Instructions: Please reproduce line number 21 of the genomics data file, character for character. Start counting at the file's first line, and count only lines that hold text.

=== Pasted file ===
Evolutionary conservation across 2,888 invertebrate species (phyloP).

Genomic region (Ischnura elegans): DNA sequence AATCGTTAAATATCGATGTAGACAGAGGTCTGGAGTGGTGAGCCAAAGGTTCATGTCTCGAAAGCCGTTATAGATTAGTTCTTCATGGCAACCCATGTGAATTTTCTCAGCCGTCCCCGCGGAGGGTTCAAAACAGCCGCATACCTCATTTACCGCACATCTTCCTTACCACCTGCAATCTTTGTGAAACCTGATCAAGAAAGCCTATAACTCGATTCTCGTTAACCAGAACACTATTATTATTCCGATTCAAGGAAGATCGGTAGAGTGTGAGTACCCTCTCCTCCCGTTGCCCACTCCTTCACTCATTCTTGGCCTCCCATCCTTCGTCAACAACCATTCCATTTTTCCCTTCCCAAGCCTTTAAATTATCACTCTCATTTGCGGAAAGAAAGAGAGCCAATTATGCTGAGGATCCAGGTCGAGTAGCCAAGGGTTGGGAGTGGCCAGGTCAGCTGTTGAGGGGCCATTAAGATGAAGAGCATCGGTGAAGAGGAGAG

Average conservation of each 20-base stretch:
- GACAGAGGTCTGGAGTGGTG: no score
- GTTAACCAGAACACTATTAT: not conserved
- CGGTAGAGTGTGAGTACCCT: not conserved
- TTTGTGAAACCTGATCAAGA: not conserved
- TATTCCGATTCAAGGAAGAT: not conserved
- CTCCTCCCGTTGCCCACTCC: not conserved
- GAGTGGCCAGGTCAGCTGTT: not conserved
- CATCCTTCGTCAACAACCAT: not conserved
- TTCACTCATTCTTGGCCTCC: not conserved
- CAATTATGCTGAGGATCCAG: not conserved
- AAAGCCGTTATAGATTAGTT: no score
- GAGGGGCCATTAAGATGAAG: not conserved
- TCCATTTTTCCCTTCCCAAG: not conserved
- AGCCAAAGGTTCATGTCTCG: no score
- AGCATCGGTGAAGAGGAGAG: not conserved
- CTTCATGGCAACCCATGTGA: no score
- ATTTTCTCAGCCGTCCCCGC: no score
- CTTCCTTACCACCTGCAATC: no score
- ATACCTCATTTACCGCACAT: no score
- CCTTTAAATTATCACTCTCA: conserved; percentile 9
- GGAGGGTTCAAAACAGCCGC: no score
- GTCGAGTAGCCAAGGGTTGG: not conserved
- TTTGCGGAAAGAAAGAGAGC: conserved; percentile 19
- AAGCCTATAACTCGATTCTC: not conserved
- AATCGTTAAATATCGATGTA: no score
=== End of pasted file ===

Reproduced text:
- CTTCCTTACCACCTGCAATC: no score